The revolutionaries' ambush is successful, but as John approaches to meet Juan, he is shot in the back by Col. Reza. An enraged Juan riddles the Colonel's body with a machine gun. As John lies dying, he continues to have memories of his best friend, Nolan, and a young woman both apparently loved. Nolan's betrayal caused John to kill him. Juan kneels by his side to ask about Dr. Villega. John keeps the doctor's secret and tells Juan that he died a hero of the revolution. As Juan goes to seek help, John, knowing his end is near, sets off a second charge he secretly laid in case the battle went bad. Juan stares at the burning remains, asking forlornly: "What about me?"
- Rod Steiger as Juan Miranda, an amoral Mexican peon leading a band of outlaws mostly composed of his own children. He does not care about the revolution at first, but he's deceived by John into joining it.
- James Coburn as John H. Mallory, a Fenian revolutionary and explosives expert. Wanted for killing British forces in occupied Ireland, he flees to Mexico where he ends up getting involved in another revolution.
- Romolo Valli as Dr. Villega, a physician and commander of the revolutionary movement of Mesa Verde.
- Franco Graziosi as Governor Don Jaime, the corrupt and tyrannical local governor.
- Antoine Saint-John as Colonel Günther "Gutierez" Reza, a ruthless commander leading a detachment of Federales; he's the main villain of the film.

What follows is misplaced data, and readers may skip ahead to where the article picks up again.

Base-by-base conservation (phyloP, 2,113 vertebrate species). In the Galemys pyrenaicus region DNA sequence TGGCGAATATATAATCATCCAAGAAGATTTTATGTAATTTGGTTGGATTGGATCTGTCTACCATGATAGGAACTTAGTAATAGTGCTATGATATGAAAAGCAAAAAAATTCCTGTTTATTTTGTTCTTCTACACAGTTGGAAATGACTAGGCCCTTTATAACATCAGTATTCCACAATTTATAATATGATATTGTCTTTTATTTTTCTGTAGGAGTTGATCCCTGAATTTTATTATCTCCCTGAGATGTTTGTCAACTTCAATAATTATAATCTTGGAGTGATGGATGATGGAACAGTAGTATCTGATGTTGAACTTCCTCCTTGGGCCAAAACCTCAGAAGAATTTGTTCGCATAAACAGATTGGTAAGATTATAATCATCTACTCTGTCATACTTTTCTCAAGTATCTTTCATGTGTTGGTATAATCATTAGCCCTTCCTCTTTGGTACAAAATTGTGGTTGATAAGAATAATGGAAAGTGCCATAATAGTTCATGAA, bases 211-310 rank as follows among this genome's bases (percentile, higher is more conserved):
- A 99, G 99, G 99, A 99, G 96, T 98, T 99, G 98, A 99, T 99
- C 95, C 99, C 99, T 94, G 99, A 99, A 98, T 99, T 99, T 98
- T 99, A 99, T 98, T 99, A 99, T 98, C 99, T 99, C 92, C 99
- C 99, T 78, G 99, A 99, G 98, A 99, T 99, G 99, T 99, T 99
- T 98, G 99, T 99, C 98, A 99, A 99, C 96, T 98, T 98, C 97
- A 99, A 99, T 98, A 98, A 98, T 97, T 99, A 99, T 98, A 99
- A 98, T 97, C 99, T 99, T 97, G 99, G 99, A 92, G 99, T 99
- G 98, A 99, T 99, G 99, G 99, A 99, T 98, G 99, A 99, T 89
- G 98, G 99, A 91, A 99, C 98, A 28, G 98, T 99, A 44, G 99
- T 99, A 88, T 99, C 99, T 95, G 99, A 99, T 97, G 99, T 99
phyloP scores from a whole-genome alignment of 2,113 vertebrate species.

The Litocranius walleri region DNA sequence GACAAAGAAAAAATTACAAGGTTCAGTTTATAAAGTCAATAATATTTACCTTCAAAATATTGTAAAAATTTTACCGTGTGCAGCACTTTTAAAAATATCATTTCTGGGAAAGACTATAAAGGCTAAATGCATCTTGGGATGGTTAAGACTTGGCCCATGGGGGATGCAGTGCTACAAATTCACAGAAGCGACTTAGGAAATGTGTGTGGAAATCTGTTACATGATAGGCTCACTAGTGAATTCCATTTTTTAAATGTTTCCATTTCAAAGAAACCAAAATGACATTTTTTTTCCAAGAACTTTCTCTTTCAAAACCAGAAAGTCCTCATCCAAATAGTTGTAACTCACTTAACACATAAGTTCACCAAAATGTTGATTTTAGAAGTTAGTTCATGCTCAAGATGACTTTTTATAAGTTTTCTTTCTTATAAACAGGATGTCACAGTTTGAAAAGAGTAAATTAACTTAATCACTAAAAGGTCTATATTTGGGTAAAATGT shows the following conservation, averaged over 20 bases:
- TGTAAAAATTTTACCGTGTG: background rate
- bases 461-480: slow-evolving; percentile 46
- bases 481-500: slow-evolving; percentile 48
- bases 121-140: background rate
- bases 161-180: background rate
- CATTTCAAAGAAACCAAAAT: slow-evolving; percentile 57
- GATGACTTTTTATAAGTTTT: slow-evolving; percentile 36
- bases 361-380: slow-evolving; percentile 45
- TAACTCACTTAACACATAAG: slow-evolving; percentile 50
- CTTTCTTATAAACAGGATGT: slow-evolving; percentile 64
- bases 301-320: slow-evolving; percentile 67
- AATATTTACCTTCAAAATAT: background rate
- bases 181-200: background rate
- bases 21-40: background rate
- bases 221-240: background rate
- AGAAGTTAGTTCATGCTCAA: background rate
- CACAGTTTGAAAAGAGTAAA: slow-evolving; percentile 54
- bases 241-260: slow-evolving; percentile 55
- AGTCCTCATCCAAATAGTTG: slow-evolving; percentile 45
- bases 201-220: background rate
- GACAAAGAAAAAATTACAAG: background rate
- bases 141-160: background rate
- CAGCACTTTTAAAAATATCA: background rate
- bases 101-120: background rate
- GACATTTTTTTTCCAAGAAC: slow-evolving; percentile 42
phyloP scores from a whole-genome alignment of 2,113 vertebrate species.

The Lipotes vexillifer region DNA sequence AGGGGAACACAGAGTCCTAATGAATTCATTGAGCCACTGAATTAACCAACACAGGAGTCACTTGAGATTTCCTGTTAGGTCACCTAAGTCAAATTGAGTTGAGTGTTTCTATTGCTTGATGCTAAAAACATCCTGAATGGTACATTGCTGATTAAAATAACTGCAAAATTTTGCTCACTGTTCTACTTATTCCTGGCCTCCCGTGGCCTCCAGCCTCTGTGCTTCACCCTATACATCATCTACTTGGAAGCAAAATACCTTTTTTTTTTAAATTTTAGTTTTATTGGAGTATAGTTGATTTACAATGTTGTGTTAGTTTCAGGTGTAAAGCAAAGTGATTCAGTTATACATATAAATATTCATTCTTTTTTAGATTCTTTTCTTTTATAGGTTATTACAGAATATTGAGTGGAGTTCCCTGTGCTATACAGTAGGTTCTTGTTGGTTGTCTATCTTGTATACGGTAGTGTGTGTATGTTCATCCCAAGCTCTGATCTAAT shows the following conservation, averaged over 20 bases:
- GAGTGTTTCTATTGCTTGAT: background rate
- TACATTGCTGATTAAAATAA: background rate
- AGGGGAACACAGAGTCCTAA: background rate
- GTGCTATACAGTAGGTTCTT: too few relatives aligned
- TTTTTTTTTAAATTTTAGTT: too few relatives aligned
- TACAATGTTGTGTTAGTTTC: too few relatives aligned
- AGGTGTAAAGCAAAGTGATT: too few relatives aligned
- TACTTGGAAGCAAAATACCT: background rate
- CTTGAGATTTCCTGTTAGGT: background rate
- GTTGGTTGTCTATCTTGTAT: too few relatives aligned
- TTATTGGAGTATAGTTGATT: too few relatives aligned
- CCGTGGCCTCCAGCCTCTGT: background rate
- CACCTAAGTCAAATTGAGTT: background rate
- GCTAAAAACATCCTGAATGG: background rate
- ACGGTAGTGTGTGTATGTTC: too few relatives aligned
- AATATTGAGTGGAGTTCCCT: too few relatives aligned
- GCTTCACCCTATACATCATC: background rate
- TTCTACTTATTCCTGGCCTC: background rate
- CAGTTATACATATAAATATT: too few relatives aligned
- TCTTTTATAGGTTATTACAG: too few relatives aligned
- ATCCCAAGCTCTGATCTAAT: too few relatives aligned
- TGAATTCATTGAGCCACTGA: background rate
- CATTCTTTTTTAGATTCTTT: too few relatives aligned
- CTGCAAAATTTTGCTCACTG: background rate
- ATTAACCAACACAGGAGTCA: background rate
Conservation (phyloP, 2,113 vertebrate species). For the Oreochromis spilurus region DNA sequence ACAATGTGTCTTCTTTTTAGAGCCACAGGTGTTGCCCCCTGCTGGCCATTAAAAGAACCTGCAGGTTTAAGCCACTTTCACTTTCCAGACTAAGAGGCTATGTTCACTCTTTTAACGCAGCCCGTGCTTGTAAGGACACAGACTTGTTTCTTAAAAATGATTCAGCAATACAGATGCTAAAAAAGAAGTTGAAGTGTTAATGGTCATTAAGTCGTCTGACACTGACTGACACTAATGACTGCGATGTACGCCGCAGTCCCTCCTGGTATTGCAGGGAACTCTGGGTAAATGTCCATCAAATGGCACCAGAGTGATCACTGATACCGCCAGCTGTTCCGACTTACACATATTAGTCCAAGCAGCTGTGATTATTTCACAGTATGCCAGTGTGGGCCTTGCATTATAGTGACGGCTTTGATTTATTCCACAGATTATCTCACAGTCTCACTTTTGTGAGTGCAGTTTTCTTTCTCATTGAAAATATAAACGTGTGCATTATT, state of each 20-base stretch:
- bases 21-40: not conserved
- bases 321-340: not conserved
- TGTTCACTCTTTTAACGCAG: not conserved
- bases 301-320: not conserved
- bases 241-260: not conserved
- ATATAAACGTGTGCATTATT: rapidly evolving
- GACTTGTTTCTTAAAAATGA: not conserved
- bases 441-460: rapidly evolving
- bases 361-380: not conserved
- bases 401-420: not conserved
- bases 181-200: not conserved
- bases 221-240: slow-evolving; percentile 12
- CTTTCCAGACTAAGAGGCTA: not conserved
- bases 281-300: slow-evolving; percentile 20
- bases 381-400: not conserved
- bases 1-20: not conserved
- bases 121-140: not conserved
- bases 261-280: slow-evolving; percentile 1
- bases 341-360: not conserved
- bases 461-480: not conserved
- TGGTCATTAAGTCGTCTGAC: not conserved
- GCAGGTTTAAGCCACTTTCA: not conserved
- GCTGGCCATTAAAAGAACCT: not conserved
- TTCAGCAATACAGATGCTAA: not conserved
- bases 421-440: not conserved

- Rik Battaglia as General Santerna, a commander leading the Mexican revolutionary army.
- David Warbeck as Nolan, John's best friend, also an Irish nationalist; appears only in flashbacks.
When Once Upon a Time in the West was released, Leone had said he would not have made another western for some time, because he had grown tired of all the things associated with the genre, such as horses and firearms. In fact, when the project first began Leone didn't intend to direct the picture himself. Peter Bogdanovich, his original choice for director, soon abandoned the film due to perceived lack of control. According to Leone, Sam Peckinpah agreed to direct the film after Bogdanovich's departure, only to be turned down for financial reasons by United Artists. Leone's collaborators Donati and Vincenzoni, noting the director's frequent embellishment of the facts concerning his films, claim that Peckinpah did not even consider it - Donati claimed Peckinpah was "too shrewd to be produced by a fellow director". Leone then recruited his regular assistant director Giancarlo Santi to direct, with Leone supervising proceedings, and Santi was in charge for the first ten days of shooting. However, Coburn and Steiger refused to play their roles unless Leone himself directed, and the producers pressured him into directing the film. He agreed, and Santi was relegated to second unit work.